Reference : A year of monitoring 20 mesophilic full-scale bioreactors reveals the existence of st...
Scientific journals : Article
Life sciences : Biotechnology
http://hdl.handle.net/10993/38653
A year of monitoring 20 mesophilic full-scale bioreactors reveals the existence of stable but different core microbiomes in bio-waste and wastewater anaerobic digestion systems.
English
Calusinska, Magdalena [> >]
Goux, Xavier [> >]
Fossepre, Marie [> >]
Muller, Emilie mailto [University of Luxembourg > Luxembourg Centre for Systems Biomedicine (LCSB) >]
Wilmes, Paul mailto [University of Luxembourg > Luxembourg Centre for Systems Biomedicine (LCSB) >]
Delfosse, Philippe mailto [University of Luxembourg > Rectorate > Research Service]
2018
Biotechnology for biofuels
11
196
Yes (verified by ORBilu)
International
1754-6834
England
[en] Biogas ; Microbial communities ; Small rRNA gene amplicon high-throughput sequencing
[en] Background: Anaerobic digestion (AD) is a microbe-driven process of biomass decomposition to CH4 and CO2. In addition to renewable and cost-effective energy production, AD has emerged in the European Union as an environmentally friendly model of bio-waste valorisation and nutrient recycling. Nevertheless, due to the high diversity of uncharacterised microbes, a typical AD microbiome is still considered as "dark matter". Results: Using the high-throughput sequencing of small rRNA gene, and a monthly monitoring of the physicochemical parameters for 20 different mesophilic full-scale bioreactors over 1 year, we generated a detailed view of AD microbial ecology towards a better understanding of factors that influence and shape these communities. By studying the broadly distributed OTUs present in over 80% of analysed samples, we identified putatively important core bacteria and archaea to the AD process that accounted for over 70% of the whole microbial community relative abundances. AD reactors localised at the wastewater treatment plants were shown to operate with distinct core microbiomes than the agricultural and bio-waste treating biogas units. We also showed that both the core microbiomes were composed of low (with average community abundance </= 1%) and highly abundant microbial populations; the vast majority of which remains yet uncharacterised, e.g. abundant candidate Cloacimonetes. Using non-metric multidimensional scaling, we observed microorganisms grouping into clusters that well reflected the origin of the samples, e.g. wastewater versus agricultural and bio-waste treating biogas units. The calculated diversity patterns differed markedly between the different community clusters, mainly due to the presence of highly diverse and dynamic transient species. Core microbial communities appeared relatively stable over the monitoring period. Conclusions: In this study, we characterised microbial communities in different AD systems that were monitored over a 1-year period. Evidences were shown to support the concept of a core community driving the AD process, whereas the vast majority of dominant microorganisms remain yet to be characterised.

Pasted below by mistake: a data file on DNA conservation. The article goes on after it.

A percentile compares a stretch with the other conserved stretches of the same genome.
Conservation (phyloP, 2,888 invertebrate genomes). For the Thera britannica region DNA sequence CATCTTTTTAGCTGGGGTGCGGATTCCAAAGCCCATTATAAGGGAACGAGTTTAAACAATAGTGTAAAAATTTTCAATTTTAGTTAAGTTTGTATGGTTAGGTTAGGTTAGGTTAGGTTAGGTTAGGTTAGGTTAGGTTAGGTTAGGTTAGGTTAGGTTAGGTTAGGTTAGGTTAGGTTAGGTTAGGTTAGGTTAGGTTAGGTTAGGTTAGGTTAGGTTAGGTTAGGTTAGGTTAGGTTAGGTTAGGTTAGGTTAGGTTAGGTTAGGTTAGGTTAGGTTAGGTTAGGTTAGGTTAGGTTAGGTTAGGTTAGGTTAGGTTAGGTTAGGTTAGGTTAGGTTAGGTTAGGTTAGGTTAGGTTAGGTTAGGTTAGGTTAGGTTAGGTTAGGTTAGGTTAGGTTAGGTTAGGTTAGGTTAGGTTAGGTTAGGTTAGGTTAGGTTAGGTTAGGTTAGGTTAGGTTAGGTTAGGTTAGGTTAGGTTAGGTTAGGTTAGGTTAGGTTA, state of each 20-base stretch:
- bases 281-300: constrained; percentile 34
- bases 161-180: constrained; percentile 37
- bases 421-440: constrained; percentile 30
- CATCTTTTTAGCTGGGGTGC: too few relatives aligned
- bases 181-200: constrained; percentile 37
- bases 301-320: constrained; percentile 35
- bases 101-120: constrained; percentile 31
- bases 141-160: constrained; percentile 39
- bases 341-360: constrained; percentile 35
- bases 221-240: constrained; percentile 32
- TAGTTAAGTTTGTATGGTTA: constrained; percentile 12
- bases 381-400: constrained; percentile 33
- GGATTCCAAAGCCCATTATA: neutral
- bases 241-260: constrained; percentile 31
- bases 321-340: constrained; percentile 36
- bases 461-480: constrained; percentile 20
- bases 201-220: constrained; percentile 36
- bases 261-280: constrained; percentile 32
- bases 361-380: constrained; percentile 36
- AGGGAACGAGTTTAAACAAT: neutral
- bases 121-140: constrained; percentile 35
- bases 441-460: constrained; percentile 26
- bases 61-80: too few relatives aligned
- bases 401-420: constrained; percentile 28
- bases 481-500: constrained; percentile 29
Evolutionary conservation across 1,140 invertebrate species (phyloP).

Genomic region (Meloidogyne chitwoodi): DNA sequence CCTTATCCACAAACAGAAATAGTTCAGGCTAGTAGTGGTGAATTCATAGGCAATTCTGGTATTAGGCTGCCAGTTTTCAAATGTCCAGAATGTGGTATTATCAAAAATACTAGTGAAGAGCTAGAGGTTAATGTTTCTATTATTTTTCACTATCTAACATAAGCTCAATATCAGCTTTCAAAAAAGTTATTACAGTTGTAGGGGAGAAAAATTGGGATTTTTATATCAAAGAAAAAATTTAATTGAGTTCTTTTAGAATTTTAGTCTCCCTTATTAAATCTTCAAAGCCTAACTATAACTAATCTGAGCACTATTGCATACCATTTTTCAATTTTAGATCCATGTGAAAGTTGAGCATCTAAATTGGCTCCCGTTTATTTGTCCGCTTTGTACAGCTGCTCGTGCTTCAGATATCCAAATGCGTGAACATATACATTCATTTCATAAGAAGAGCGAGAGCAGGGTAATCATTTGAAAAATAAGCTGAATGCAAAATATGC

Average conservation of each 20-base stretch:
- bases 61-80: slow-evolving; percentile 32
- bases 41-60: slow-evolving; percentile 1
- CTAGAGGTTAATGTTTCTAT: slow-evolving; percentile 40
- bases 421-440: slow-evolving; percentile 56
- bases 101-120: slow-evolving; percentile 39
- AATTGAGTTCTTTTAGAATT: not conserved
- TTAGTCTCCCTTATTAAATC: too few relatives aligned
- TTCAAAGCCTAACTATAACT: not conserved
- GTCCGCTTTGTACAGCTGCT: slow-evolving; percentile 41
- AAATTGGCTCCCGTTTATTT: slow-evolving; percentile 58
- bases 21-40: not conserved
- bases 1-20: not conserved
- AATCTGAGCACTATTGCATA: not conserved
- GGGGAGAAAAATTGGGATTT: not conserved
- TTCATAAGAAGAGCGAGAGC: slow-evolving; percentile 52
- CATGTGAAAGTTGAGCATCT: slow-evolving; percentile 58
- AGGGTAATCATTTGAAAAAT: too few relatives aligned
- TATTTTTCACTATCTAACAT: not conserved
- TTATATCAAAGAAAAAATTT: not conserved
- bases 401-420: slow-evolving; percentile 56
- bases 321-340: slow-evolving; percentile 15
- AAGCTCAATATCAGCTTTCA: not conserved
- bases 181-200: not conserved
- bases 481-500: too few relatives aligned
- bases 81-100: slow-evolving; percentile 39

Fonds National de la Recherche - FnR
http://hdl.handle.net/10993/38653
10.1186/s13068-018-1195-8

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